By  on September 27, 2005

NEW YORK — Tomasina Keremes, 44, co-founder of the upscale Tomasina bridal label, died Sept. 9 at her Pittsburgh home.

The cause of death was breast cancer, according to her husband, Frank Harris, who first met the designer while they were art students at Carnegie Mellon University and now works in design at the Mt. Lebanon, Pa.-based company.

In the early Eighties, after graduating from Carnegie Mellon, Keremes, a Pittsburgh native, joined the bridal business her mother, Demetria, a practiced seamstress, had opened a year or two earlier. Before too long, the younger Keremes decided their Mt. Lebanon business would flourish if they relocated to a storefront location within the same building and focused on wedding dresses.

"Tomasina never had any formal fashion training," Harris said. "After college, she felt like she couldn't make any money from art so she teamed up with her mother. Tomasina quickly figured out, 'I can do this and take this thing somewhere.'"

Creating classic styles with unusual finishing touches such as exclusive embroideries was a strong suit. Keremes helped build the company into a 20-person operation that sells to 100 retailers, including Saks Fifth Avenue. The only Tomasina freestanding store remains at its original location in Mt. Lebanon. The brand, which sells 1,200 wedding dresses annually, is sold in Japan, Canada and Mexico, as well.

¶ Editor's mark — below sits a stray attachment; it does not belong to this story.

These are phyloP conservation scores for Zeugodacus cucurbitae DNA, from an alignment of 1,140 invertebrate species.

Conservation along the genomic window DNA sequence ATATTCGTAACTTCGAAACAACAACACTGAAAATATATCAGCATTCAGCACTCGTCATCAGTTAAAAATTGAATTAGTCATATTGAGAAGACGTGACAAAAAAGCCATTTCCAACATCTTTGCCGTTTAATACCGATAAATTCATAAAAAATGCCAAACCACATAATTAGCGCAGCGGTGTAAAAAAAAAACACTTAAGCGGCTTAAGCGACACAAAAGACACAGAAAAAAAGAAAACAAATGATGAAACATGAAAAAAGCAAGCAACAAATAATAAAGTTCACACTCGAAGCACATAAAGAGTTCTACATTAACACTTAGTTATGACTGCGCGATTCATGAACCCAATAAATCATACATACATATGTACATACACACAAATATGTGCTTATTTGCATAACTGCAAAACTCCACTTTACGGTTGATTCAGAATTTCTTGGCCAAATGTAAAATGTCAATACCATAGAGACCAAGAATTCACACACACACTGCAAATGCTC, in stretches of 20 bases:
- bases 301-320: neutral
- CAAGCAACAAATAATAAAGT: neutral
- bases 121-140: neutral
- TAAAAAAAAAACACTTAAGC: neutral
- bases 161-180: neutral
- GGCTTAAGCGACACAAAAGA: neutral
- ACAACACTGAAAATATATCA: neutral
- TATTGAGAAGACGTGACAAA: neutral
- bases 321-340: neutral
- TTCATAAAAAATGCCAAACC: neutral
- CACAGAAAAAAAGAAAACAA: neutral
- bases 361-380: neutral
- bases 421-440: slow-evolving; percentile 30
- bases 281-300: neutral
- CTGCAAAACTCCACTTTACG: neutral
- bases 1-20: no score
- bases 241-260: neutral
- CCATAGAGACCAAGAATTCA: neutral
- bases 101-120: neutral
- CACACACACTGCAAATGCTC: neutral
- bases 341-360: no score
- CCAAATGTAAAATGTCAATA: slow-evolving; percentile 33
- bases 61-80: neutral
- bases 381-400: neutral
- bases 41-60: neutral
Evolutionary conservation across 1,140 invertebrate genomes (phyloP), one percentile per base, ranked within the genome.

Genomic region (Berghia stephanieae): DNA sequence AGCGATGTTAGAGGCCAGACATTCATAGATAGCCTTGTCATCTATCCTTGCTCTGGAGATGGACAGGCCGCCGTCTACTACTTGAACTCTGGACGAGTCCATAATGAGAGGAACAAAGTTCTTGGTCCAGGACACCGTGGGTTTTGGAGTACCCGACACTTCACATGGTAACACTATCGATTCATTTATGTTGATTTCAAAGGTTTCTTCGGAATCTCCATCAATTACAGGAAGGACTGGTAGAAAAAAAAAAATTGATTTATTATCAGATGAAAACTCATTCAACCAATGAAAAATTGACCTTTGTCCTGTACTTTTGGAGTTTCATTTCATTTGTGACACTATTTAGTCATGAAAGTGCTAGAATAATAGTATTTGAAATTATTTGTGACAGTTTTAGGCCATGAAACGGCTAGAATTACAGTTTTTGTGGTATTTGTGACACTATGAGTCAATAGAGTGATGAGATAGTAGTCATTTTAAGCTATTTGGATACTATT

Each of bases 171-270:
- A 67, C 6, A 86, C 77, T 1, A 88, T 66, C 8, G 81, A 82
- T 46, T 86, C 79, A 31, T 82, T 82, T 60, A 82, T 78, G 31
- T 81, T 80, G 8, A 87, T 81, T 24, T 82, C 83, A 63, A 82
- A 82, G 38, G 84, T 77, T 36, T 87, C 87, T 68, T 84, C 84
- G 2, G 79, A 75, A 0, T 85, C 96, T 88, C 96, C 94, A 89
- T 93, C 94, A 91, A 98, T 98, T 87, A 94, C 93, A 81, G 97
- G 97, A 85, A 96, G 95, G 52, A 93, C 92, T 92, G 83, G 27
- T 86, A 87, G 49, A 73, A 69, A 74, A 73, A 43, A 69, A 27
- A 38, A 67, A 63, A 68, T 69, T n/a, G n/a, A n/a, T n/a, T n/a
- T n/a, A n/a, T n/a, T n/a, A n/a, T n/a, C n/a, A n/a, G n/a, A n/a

Aside from being a talented designer and artist, the company's namesake routinely fielded retailers' calls for advice. One of six children, her easygoing and helpful personality was a winning point with stores, said her husband.

"Tomasina would never say, 'You have to buy eight dresses.' She would say, 'You can buy the dress you want because you'll come back to me next year because that dress will sell like crazy,'" Harris said. "She was right."

One of Keremes' sisters, Stephanie, who has worked in the family business for the past 20 years, has assumed the role of president. In addition to that sister, her mother and husband, Keremes is survived by her father, James; another sister, Esther; brothers Nick, Frank and John, and two sons, Max and Sam. A fund in Keremes' memory has been established to benefit autistic children at the Plea School in Pittsburgh, which her elder four-year-old son attends.

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